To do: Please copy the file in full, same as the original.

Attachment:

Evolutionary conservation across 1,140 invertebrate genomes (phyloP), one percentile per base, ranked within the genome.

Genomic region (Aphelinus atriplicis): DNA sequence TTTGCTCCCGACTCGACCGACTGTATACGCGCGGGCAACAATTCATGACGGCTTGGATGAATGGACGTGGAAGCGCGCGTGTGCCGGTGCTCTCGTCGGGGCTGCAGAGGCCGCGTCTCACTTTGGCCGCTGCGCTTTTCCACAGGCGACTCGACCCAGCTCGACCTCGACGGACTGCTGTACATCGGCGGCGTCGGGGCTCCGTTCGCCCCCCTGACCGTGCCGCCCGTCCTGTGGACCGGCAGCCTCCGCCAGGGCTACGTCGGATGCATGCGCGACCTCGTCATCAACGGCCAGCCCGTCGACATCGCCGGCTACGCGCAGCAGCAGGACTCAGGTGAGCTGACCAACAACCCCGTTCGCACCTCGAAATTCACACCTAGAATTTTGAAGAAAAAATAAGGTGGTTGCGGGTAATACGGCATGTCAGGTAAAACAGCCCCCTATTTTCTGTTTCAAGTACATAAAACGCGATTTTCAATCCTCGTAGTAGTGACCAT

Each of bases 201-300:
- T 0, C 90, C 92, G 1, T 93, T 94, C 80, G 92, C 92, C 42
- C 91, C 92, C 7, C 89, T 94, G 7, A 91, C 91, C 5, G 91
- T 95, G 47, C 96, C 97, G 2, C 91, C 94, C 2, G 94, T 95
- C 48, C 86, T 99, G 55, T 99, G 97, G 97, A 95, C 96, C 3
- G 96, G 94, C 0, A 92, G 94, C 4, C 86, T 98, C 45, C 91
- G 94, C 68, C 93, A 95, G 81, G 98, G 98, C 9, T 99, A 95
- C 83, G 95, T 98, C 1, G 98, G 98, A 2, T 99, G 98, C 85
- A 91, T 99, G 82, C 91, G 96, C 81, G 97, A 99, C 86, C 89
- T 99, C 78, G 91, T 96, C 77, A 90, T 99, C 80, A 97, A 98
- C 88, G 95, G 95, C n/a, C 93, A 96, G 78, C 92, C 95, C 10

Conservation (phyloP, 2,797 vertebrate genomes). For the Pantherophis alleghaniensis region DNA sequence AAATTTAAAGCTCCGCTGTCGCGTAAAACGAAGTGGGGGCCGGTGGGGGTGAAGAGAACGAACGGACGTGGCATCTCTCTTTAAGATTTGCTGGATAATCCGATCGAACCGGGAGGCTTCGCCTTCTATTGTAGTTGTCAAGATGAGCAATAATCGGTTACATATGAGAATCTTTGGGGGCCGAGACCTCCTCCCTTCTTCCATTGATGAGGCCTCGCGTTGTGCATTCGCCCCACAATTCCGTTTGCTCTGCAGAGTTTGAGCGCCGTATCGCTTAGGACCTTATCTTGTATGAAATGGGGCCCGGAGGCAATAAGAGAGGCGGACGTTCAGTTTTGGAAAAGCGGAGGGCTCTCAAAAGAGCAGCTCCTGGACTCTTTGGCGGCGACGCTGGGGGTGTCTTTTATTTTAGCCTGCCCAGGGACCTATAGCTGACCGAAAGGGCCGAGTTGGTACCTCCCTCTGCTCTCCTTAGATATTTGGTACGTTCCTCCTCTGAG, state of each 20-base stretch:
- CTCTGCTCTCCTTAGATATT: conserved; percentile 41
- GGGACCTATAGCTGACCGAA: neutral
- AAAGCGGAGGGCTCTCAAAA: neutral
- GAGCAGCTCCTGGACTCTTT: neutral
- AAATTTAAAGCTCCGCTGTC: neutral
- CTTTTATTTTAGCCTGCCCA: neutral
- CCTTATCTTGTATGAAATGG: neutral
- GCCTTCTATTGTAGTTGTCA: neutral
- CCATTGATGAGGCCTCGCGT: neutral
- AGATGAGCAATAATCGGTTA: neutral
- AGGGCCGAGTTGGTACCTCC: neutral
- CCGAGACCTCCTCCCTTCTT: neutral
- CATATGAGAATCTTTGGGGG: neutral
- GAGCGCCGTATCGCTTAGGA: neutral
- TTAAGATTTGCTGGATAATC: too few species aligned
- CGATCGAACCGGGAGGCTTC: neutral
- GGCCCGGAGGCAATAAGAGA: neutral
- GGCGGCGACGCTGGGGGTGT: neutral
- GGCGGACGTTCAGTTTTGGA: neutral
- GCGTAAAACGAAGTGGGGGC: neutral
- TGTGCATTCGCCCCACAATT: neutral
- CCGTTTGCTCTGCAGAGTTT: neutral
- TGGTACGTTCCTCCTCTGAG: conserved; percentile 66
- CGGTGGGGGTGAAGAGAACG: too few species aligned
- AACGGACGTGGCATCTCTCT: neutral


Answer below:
Evolutionary conservation across 1,140 invertebrate genomes (phyloP), one percentile per base, ranked within the genome.

Genomic region (Aphelinus atriplicis): DNA sequence TTTGCTCCCGACTCGACCGACTGTATACGCGCGGGCAACAATTCATGACGGCTTGGATGAATGGACGTGGAAGCGCGCGTGTGCCGGTGCTCTCGTCGGGGCTGCAGAGGCCGCGTCTCACTTTGGCCGCTGCGCTTTTCCACAGGCGACTCGACCCAGCTCGACCTCGACGGACTGCTGTACATCGGCGGCGTCGGGGCTCCGTTCGCCCCCCTGACCGTGCCGCCCGTCCTGTGGACCGGCAGCCTCCGCCAGGGCTACGTCGGATGCATGCGCGACCTCGTCATCAACGGCCAGCCCGTCGACATCGCCGGCTACGCGCAGCAGCAGGACTCAGGTGAGCTGACCAACAACCCCGTTCGCACCTCGAAATTCACACCTAGAATTTTGAAGAAAAAATAAGGTGGTTGCGGGTAATACGGCATGTCAGGTAAAACAGCCCCCTATTTTCTGTTTCAAGTACATAAAACGCGATTTTCAATCCTCGTAGTAGTGACCAT

Each of bases 201-300:
- T 0, C 90, C 92, G 1, T 93, T 94, C 80, G 92, C 92, C 42
- C 91, C 92, C 7, C 89, T 94, G 7, A 91, C 91, C 5, G 91
- T 95, G 47, C 96, C 97, G 2, C 91, C 94, C 2, G 94, T 95
- C 48, C 86, T 99, G 55, T 99, G 97, G 97, A 95, C 96, C 3
- G 96, G 94, C 0, A 92, G 94, C 4, C 86, T 98, C 45, C 91
- G 94, C 68, C 93, A 95, G 81, G 98, G 98, C 9, T 99, A 95
- C 83, G 95, T 98, C 1, G 98, G 98, A 2, T 99, G 98, C 85
- A 91, T 99, G 82, C 91, G 96, C 81, G 97, A 99, C 86, C 89
- T 99, C 78, G 91, T 96, C 77, A 90, T 99, C 80, A 97, A 98
- C 88, G 95, G 95, C n/a, C 93, A 96, G 78, C 92, C 95, C 10

Conservation (phyloP, 2,797 vertebrate genomes). For the Pantherophis alleghaniensis region DNA sequence AAATTTAAAGCTCCGCTGTCGCGTAAAACGAAGTGGGGGCCGGTGGGGGTGAAGAGAACGAACGGACGTGGCATCTCTCTTTAAGATTTGCTGGATAATCCGATCGAACCGGGAGGCTTCGCCTTCTATTGTAGTTGTCAAGATGAGCAATAATCGGTTACATATGAGAATCTTTGGGGGCCGAGACCTCCTCCCTTCTTCCATTGATGAGGCCTCGCGTTGTGCATTCGCCCCACAATTCCGTTTGCTCTGCAGAGTTTGAGCGCCGTATCGCTTAGGACCTTATCTTGTATGAAATGGGGCCCGGAGGCAATAAGAGAGGCGGACGTTCAGTTTTGGAAAAGCGGAGGGCTCTCAAAAGAGCAGCTCCTGGACTCTTTGGCGGCGACGCTGGGGGTGTCTTTTATTTTAGCCTGCCCAGGGACCTATAGCTGACCGAAAGGGCCGAGTTGGTACCTCCCTCTGCTCTCCTTAGATATTTGGTACGTTCCTCCTCTGAG, state of each 20-base stretch:
- CTCTGCTCTCCTTAGATATT: conserved; percentile 41
- GGGACCTATAGCTGACCGAA: neutral
- AAAGCGGAGGGCTCTCAAAA: neutral
- GAGCAGCTCCTGGACTCTTT: neutral
- AAATTTAAAGCTCCGCTGTC: neutral
- CTTTTATTTTAGCCTGCCCA: neutral
- CCTTATCTTGTATGAAATGG: neutral
- GCCTTCTATTGTAGTTGTCA: neutral
- CCATTGATGAGGCCTCGCGT: neutral
- AGATGAGCAATAATCGGTTA: neutral
- AGGGCCGAGTTGGTACCTCC: neutral
- CCGAGACCTCCTCCCTTCTT: neutral
- CATATGAGAATCTTTGGGGG: neutral
- GAGCGCCGTATCGCTTAGGA: neutral
- TTAAGATTTGCTGGATAATC: too few species aligned
- CGATCGAACCGGGAGGCTTC: neutral
- GGCCCGGAGGCAATAAGAGA: neutral
- GGCGGCGACGCTGGGGGTGT: neutral
- GGCGGACGTTCAGTTTTGGA: neutral
- GCGTAAAACGAAGTGGGGGC: neutral
- TGTGCATTCGCCCCACAATT: neutral
- CCGTTTGCTCTGCAGAGTTT: neutral
- TGGTACGTTCCTCCTCTGAG: conserved; percentile 66
- CGGTGGGGGTGAAGAGAACG: too few species aligned
- AACGGACGTGGCATCTCTCT: neutral